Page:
Refugees train in Berlin to become football referees

By Thomas Flehmer, dpa

A group of 14 refugees will soon complete a course by a Berlin initiative to become football referees – which also helps them with integration in Germany.

A football rolls along the sideline on the big screen and training manager Ulver Sava asks whether the ball is out of bounds or not.

The 14 participants agree that that the ball is not out and that play is to continue.

This group aiming to obtain a referee licence at the “Fussball Grenzenlos” (Borderless Football) initiative from Berlin’s football body BFV is made up of refugees, six of them from Afghanistan.

It is the second project of this kind, with 13 refugees participating in the first round, of which “10 are still active, and two others are engaged in social projects in connection with football,” according to Karlos El Khatib who runs the BFV project designed to help with integration.

Among the latest group is 16-year-old Khaled who fled war-torn Afghanistan six years ago, is a pupil at a Berlin high school and plays for local club Rot-Weiss Hellersdorf.

“There were rarely referees at our games, then the opposing team provides the referee and we sometimes feel disadvantaged,” Khaled says in explanation why he has joined the course which runs until mid-January.

He is the youngest member of the group, while others heard about the referee training while participating in coaching schools which have been offered by Fussball Grenzenlos since 2016.

This group includes 32-year-old Murtuza Ali Zada, another refugee from Afghanistan who came to Germany in 2016 and after playing football in refugee camps has now founded a club at his current home of Forst near the Czech border.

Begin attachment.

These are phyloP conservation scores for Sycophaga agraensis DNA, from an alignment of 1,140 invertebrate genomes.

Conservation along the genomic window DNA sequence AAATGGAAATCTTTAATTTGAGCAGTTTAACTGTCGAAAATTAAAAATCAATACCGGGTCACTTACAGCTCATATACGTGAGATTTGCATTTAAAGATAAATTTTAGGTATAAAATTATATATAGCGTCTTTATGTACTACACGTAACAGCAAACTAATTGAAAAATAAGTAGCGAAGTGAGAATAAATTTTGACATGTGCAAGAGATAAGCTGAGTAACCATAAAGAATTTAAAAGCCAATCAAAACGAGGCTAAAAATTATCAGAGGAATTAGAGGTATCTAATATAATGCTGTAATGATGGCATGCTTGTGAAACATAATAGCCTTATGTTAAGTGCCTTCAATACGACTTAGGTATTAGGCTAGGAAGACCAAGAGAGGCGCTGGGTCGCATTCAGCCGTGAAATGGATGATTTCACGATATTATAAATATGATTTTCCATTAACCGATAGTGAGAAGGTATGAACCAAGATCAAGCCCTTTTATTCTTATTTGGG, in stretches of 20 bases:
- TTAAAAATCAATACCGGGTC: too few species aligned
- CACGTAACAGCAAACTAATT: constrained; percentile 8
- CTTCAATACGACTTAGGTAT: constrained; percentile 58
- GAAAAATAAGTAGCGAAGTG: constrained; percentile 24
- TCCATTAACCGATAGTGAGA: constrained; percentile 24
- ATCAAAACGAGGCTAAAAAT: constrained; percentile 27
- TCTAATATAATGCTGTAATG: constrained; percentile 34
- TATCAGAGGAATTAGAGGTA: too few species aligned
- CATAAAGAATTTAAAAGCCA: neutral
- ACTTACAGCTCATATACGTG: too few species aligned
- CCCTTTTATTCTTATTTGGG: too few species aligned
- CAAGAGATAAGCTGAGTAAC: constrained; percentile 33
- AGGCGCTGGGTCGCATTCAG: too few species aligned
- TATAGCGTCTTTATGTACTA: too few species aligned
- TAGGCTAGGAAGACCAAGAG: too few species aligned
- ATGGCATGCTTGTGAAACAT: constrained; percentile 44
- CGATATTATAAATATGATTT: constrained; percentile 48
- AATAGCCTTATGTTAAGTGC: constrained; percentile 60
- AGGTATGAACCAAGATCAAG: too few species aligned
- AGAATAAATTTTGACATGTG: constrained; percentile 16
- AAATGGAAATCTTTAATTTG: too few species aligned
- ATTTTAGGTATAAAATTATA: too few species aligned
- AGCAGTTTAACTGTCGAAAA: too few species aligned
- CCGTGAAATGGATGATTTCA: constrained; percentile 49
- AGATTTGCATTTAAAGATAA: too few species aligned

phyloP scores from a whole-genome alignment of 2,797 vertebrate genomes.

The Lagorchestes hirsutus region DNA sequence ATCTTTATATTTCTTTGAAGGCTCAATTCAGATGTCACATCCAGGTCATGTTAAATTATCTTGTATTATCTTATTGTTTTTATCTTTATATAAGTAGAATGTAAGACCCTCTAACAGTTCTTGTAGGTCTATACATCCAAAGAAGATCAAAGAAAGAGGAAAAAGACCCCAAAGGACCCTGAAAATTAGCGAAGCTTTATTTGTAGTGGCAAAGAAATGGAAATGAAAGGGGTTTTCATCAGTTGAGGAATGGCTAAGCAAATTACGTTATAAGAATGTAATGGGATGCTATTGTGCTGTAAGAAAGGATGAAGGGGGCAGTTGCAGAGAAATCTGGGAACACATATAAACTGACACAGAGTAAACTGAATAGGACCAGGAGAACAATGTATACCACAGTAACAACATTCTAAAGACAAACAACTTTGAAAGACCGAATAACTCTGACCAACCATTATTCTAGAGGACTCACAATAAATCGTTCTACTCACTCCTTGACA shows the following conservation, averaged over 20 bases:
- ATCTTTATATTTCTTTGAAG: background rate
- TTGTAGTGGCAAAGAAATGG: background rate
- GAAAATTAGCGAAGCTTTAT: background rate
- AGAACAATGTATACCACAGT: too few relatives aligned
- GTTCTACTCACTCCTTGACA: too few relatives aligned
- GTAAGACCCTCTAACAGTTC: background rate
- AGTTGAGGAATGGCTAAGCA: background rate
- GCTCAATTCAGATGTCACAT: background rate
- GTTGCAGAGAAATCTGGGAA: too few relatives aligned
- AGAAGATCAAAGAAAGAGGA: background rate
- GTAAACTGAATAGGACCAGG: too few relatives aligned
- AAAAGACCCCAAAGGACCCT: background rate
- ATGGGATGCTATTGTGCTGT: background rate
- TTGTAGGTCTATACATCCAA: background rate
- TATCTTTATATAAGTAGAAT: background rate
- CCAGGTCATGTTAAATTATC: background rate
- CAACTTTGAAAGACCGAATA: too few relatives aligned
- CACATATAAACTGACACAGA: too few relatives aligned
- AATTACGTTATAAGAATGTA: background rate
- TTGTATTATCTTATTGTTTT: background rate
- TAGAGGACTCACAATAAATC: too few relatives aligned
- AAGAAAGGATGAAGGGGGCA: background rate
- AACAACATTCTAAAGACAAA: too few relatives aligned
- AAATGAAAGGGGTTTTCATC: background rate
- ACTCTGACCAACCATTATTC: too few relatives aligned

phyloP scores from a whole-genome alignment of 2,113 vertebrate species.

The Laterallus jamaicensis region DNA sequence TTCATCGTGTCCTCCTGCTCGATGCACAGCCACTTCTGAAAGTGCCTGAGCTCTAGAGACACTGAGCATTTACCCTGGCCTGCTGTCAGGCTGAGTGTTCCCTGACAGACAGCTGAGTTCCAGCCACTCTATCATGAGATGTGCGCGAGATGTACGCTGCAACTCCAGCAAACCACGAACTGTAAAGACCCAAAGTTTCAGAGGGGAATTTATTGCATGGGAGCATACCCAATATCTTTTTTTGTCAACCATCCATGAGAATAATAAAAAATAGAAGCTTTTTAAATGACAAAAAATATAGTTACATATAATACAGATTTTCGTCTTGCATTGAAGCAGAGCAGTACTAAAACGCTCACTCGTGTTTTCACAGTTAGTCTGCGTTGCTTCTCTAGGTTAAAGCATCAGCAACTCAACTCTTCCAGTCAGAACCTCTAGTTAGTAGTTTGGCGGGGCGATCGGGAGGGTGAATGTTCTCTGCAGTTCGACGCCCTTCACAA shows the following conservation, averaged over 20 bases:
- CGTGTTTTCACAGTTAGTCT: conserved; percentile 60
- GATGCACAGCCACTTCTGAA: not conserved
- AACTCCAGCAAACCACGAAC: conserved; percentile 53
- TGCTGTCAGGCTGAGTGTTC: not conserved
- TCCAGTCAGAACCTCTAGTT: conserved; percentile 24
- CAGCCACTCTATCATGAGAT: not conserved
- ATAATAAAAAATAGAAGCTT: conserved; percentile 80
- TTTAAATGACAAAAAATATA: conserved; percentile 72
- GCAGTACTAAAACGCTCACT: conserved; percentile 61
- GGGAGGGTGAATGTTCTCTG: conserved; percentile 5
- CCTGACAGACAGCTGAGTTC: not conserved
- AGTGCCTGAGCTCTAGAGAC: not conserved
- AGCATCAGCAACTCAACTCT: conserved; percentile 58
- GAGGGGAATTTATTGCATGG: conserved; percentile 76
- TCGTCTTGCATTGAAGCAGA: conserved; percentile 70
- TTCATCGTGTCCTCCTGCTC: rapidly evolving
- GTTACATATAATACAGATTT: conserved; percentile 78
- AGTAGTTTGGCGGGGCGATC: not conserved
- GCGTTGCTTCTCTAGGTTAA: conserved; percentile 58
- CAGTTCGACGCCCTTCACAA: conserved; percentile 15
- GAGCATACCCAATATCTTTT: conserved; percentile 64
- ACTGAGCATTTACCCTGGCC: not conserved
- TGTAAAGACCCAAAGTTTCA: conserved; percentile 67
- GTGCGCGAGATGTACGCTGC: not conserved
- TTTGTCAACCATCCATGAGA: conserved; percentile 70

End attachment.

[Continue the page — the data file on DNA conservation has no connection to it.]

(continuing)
“I hope that our team will soon be included in the eighth division,” Zada says.

In order to get the licence the team named “Lausitzer Loewen” (Lausitz Lions) must provide a referee, and Ali doesn’t mind the 11 four-hour trips to Berlin because “I always want to learn.”

That applies to all the 13 participants who speak good to very good German, which according to El Khatib effectively makes the two interpreters (one for Arabic, the other for Dari) obsolete.

The dedication also impresses training managers Sava and Stefan Schumacher.

“I feel it is a special course,” says Schumacher, who was also involved in the first course which he left “with a good feeling.”

All are aware that violence against referees is not out of the question as several incidents have been reported in lower German leagues.

Khaled admits he is “a little afraid” but Schumacher says the referees won’t be alone in their first matches. Zada reassuringly says “there has never been any trouble” at matches with his team over the past two years.

The aspiring referees hope for more communication, regardless whether with Germans or others, on the pitch in their effort for integration into the game and society.

Many still live in camps while Khalid and his family have found a flat in Berlin, and Zada is working as a janitor at a kindergarden in Forst.

“It is about being a part of the whole thing and not being on the fringes, the same motivation other referees have as well,” El Khatib says.

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